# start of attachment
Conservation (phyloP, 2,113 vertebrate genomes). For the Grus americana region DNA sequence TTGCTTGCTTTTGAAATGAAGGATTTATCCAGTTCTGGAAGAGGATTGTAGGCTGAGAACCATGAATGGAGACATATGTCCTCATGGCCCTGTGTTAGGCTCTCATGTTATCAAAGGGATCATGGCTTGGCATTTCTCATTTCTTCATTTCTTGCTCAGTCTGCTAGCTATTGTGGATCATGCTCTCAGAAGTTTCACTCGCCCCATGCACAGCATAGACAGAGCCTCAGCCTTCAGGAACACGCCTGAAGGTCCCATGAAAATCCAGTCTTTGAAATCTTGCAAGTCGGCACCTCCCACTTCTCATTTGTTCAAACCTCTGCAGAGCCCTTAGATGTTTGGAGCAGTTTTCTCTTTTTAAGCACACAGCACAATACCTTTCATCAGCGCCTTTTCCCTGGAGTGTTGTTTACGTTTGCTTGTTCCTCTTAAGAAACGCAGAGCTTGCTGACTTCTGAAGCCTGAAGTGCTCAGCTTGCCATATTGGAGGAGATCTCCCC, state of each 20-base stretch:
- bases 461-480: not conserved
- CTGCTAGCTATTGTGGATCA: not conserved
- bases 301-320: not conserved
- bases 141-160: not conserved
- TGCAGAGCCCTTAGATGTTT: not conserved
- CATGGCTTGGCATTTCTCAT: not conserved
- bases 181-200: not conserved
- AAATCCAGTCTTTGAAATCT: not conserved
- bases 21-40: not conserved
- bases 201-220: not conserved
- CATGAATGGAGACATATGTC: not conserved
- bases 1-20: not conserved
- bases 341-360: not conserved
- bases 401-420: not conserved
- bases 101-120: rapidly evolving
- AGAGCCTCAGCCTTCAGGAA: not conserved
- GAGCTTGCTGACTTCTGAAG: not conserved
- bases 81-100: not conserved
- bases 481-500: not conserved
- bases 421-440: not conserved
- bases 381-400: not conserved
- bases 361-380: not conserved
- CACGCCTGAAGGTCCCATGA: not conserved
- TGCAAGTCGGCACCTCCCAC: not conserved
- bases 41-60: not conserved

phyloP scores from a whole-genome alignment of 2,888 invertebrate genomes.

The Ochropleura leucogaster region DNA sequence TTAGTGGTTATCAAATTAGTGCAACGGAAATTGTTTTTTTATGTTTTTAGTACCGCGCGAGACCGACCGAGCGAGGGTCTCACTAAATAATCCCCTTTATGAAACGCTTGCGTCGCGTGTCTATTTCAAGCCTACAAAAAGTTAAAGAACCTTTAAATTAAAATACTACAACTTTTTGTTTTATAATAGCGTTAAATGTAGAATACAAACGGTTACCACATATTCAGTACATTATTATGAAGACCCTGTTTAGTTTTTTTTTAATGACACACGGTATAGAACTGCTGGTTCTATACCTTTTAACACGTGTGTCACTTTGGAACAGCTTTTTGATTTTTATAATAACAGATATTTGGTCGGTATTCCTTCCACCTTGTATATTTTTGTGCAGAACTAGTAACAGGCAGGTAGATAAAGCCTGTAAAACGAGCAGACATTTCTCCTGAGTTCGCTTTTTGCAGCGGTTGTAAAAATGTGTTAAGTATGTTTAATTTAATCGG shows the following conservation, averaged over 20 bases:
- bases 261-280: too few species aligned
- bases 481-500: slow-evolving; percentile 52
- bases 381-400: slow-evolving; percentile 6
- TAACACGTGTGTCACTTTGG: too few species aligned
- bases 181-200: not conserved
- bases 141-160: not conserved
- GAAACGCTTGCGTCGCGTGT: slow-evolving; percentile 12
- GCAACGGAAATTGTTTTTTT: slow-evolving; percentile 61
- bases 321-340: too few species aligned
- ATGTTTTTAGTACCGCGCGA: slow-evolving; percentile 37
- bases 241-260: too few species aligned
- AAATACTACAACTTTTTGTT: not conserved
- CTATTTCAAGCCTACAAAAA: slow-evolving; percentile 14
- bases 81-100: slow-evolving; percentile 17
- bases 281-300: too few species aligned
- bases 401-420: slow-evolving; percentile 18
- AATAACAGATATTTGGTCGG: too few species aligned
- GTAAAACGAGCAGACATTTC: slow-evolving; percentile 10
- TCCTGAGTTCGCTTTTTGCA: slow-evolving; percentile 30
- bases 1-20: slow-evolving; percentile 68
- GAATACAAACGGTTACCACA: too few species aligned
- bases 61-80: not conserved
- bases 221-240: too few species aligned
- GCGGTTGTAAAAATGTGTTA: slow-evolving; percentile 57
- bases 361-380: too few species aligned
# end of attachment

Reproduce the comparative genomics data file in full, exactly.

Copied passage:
Conservation (phyloP, 2,113 vertebrate genomes). For the Grus americana region DNA sequence TTGCTTGCTTTTGAAATGAAGGATTTATCCAGTTCTGGAAGAGGATTGTAGGCTGAGAACCATGAATGGAGACATATGTCCTCATGGCCCTGTGTTAGGCTCTCATGTTATCAAAGGGATCATGGCTTGGCATTTCTCATTTCTTCATTTCTTGCTCAGTCTGCTAGCTATTGTGGATCATGCTCTCAGAAGTTTCACTCGCCCCATGCACAGCATAGACAGAGCCTCAGCCTTCAGGAACACGCCTGAAGGTCCCATGAAAATCCAGTCTTTGAAATCTTGCAAGTCGGCACCTCCCACTTCTCATTTGTTCAAACCTCTGCAGAGCCCTTAGATGTTTGGAGCAGTTTTCTCTTTTTAAGCACACAGCACAATACCTTTCATCAGCGCCTTTTCCCTGGAGTGTTGTTTACGTTTGCTTGTTCCTCTTAAGAAACGCAGAGCTTGCTGACTTCTGAAGCCTGAAGTGCTCAGCTTGCCATATTGGAGGAGATCTCCCC, state of each 20-base stretch:
- bases 461-480: not conserved
- CTGCTAGCTATTGTGGATCA: not conserved
- bases 301-320: not conserved
- bases 141-160: not conserved
- TGCAGAGCCCTTAGATGTTT: not conserved
- CATGGCTTGGCATTTCTCAT: not conserved
- bases 181-200: not conserved
- AAATCCAGTCTTTGAAATCT: not conserved
- bases 21-40: not conserved
- bases 201-220: not conserved
- CATGAATGGAGACATATGTC: not conserved
- bases 1-20: not conserved
- bases 341-360: not conserved
- bases 401-420: not conserved
- bases 101-120: rapidly evolving
- AGAGCCTCAGCCTTCAGGAA: not conserved
- GAGCTTGCTGACTTCTGAAG: not conserved
- bases 81-100: not conserved
- bases 481-500: not conserved
- bases 421-440: not conserved
- bases 381-400: not conserved
- bases 361-380: not conserved
- CACGCCTGAAGGTCCCATGA: not conserved
- TGCAAGTCGGCACCTCCCAC: not conserved
- bases 41-60: not conserved

phyloP scores from a whole-genome alignment of 2,888 invertebrate genomes.

The Ochropleura leucogaster region DNA sequence TTAGTGGTTATCAAATTAGTGCAACGGAAATTGTTTTTTTATGTTTTTAGTACCGCGCGAGACCGACCGAGCGAGGGTCTCACTAAATAATCCCCTTTATGAAACGCTTGCGTCGCGTGTCTATTTCAAGCCTACAAAAAGTTAAAGAACCTTTAAATTAAAATACTACAACTTTTTGTTTTATAATAGCGTTAAATGTAGAATACAAACGGTTACCACATATTCAGTACATTATTATGAAGACCCTGTTTAGTTTTTTTTTAATGACACACGGTATAGAACTGCTGGTTCTATACCTTTTAACACGTGTGTCACTTTGGAACAGCTTTTTGATTTTTATAATAACAGATATTTGGTCGGTATTCCTTCCACCTTGTATATTTTTGTGCAGAACTAGTAACAGGCAGGTAGATAAAGCCTGTAAAACGAGCAGACATTTCTCCTGAGTTCGCTTTTTGCAGCGGTTGTAAAAATGTGTTAAGTATGTTTAATTTAATCGG shows the following conservation, averaged over 20 bases:
- bases 261-280: too few species aligned
- bases 481-500: slow-evolving; percentile 52
- bases 381-400: slow-evolving; percentile 6
- TAACACGTGTGTCACTTTGG: too few species aligned
- bases 181-200: not conserved
- bases 141-160: not conserved
- GAAACGCTTGCGTCGCGTGT: slow-evolving; percentile 12
- GCAACGGAAATTGTTTTTTT: slow-evolving; percentile 61
- bases 321-340: too few species aligned
- ATGTTTTTAGTACCGCGCGA: slow-evolving; percentile 37
- bases 241-260: too few species aligned
- AAATACTACAACTTTTTGTT: not conserved
- CTATTTCAAGCCTACAAAAA: slow-evolving; percentile 14
- bases 81-100: slow-evolving; percentile 17
- bases 281-300: too few species aligned
- bases 401-420: slow-evolving; percentile 18
- AATAACAGATATTTGGTCGG: too few species aligned
- GTAAAACGAGCAGACATTTC: slow-evolving; percentile 10
- TCCTGAGTTCGCTTTTTGCA: slow-evolving; percentile 30
- bases 1-20: slow-evolving; percentile 68
- GAATACAAACGGTTACCACA: too few species aligned
- bases 61-80: not conserved
- bases 221-240: too few species aligned
- GCGGTTGTAAAAATGTGTTA: slow-evolving; percentile 57
- bases 361-380: too few species aligned